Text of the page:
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#12439405 - 09/24/17 10:07 AM Into The Darkness
Donald Harper Online   happy
TFF Guru

Registered: 01/25/08
Posts: 13748
Loc: Justin, TX.
There are a few reasons why Big Bass are hard to catch during daylight hours. The heavy pressure from boaters, fisherman and light penetration will quickly move the Bass to a different water table. Night Bass fishing is one of the best times for catching those that disappear during the day. Fishing for Big Bass during late night gives quite a few advantages as opposed to fishing during the day. We must understand that bigger Bass tend to be much more elusive during the day time, and will roam the water and feed more throughout the night. Bass have a fixed iris, which is the main reason why they don’t like direct sunlight. It takes them a while to get used to the low light conditions after sunset before they start to roam the shallower water.

Bass will hunt down prey that likely will not be as suspecting of the big fish that have moved into shallow cover for ambush. At night, bass will leave their deep water table to hunt in the shallows. Look for locations that are transitions where there is deep water close to shore. Drop-offs, points, channel bends, and ditches are all excellent transition fishing targets. Private docks that have the underwater lights will bring in minnows and also provide good night fishing spots. All in all these are the same best spots that you would fish during the day; but the fish quit biting or were not there at all. This is exactly why we find so many good spots that should have fish on them during the daylight hours; but they just don’t produce.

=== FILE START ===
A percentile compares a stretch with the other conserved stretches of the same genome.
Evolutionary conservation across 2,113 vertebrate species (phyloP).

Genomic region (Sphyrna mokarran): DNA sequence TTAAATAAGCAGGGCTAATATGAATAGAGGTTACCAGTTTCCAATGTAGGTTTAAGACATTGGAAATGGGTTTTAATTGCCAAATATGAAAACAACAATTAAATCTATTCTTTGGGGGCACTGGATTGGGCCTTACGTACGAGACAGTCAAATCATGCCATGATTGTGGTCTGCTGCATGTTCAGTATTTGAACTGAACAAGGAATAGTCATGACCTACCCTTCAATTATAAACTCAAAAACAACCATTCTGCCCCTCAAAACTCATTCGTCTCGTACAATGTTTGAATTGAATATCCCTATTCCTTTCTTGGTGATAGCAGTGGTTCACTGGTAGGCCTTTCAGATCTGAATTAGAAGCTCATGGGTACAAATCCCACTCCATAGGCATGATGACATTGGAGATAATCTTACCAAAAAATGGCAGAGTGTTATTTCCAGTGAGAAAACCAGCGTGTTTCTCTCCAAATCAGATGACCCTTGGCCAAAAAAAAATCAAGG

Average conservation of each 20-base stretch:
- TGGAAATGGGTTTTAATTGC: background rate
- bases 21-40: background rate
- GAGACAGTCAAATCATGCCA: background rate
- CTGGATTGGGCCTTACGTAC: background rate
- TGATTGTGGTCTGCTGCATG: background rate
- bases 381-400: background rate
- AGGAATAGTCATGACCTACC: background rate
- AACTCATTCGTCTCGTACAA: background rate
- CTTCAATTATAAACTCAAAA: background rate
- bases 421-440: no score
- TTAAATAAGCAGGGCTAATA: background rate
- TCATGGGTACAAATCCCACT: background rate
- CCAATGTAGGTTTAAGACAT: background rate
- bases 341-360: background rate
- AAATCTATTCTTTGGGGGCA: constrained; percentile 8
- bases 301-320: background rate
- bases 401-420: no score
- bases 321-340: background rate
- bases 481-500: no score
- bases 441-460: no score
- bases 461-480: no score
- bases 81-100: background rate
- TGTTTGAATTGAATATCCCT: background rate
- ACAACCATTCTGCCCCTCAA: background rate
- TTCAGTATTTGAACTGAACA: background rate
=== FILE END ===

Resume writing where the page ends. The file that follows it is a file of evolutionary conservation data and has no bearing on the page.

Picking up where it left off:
Safety First:
- Have some knowledge of the area you are going to fish. A trail on the depth finder is always helpful.
- Be equipped with good boat lights, spot light, black lights and head LED. If you have to use them, it is a must to have them on board if the need arises.